- Don Franks
Celebrating the 20th anniversary of Labour’s Goods and Services tax, Listener columnist David W Young wrote:
” The reason GST is much-loved by right-of-centre policy wonks in New Zealand and marvelled at by their colleagues overseas, is that it’s “pure”. (Finally, a tax that right-wingers like!) GST wasn’t adulterated to make it palatable to the masses. Calls to exempt food, education and health were rejected by Douglas and Brash’s committee. The few exceptions are rents on residential rental properties, donations and financial services.”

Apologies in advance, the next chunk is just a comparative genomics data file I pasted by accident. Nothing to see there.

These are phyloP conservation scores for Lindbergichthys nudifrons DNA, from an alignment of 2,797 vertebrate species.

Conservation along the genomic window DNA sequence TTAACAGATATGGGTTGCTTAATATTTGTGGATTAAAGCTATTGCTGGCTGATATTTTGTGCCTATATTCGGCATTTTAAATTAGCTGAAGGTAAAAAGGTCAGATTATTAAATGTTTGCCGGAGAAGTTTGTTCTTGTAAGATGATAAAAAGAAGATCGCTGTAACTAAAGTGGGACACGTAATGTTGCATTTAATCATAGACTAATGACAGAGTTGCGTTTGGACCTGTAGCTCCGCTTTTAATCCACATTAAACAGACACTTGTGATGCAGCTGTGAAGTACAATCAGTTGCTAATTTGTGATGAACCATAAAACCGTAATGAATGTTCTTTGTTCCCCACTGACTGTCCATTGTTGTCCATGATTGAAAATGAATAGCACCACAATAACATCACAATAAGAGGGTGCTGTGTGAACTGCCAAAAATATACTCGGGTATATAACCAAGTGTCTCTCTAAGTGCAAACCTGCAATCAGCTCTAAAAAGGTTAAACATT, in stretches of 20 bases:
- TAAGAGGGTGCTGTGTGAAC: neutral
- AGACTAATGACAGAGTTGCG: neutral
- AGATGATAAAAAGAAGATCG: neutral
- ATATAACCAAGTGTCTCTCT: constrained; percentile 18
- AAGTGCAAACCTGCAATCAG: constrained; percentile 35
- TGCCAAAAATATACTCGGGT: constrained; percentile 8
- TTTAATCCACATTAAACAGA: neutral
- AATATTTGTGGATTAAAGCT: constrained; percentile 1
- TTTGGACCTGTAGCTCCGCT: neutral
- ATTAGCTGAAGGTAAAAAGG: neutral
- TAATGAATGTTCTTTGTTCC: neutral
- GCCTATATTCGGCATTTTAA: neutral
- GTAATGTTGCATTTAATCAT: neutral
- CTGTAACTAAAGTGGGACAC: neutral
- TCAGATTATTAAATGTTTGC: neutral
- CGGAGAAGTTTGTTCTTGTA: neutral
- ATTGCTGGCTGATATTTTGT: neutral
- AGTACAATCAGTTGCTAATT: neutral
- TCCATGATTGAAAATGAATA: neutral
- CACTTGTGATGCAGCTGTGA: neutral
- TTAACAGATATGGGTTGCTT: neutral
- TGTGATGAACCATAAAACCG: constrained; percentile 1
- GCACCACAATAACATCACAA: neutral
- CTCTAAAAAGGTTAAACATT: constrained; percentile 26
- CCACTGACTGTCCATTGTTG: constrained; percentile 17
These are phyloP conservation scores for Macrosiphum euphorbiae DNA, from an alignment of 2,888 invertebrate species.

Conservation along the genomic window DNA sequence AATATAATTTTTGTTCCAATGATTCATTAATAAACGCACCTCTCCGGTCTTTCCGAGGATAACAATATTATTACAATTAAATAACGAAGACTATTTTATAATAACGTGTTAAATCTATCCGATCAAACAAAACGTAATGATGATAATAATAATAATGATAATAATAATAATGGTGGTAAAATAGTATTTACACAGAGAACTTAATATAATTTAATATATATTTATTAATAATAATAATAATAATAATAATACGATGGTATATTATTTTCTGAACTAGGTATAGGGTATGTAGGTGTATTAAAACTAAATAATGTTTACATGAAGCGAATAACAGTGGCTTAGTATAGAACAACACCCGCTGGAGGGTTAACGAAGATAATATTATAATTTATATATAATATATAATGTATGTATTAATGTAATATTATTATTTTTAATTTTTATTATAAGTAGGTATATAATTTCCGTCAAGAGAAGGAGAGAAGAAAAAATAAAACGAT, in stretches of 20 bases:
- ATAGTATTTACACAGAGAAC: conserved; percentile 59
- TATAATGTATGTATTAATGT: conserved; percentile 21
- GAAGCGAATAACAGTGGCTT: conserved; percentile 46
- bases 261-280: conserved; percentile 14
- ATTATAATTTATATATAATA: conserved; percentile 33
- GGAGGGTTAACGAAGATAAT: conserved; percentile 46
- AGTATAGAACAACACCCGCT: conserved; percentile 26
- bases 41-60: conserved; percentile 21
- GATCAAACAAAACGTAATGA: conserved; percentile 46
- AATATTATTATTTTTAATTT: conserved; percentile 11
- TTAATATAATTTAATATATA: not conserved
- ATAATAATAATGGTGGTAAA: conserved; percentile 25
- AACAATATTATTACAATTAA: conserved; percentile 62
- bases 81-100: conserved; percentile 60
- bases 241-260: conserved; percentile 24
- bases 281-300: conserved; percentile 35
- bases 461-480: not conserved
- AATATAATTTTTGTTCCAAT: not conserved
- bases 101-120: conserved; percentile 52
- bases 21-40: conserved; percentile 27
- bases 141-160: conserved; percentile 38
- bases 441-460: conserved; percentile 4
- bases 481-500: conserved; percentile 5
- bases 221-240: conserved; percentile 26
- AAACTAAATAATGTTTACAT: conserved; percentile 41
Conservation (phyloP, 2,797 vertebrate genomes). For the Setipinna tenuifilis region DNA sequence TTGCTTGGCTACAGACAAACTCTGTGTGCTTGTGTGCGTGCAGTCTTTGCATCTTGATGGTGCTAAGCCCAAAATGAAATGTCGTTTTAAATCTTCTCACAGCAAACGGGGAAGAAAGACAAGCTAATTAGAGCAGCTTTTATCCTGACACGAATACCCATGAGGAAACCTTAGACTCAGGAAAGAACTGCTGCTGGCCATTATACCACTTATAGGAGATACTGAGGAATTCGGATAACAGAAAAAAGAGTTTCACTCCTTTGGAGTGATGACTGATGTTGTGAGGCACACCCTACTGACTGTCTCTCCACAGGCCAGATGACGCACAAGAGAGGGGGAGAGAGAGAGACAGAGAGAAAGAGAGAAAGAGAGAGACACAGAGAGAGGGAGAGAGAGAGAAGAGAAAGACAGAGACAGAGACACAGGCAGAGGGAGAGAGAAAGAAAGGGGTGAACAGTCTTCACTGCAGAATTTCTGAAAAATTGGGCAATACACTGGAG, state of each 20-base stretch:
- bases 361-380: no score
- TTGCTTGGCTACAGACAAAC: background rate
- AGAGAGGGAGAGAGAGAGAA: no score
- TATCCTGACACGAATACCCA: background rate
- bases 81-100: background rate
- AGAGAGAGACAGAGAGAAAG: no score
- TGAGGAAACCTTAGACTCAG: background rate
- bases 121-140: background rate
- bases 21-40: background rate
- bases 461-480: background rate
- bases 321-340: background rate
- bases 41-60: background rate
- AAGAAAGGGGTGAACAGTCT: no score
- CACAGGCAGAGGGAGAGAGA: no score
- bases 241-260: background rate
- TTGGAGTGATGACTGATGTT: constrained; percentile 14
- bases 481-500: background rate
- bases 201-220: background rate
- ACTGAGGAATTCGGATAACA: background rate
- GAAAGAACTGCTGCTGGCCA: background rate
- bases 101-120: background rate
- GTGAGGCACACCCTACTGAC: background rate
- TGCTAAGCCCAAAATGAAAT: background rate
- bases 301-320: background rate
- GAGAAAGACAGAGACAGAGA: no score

“The biggest concern about GST was that it would disproportionately harm the poor. That argument, made strenuously by unions and mainstream politicians in the 1980s, has shifted over time to the fringes of debate. It’s based on the fact that GST is effectively a regressive tax, because poorer people spend a greater proportion of their income than the rich, who put more into savings.”
(“Happy Returns”, Listener Dec 1 2006)
Today, argument about GST is continuing inside the trade union movement, but with some union leaders opposed to the wishes of their rank and file.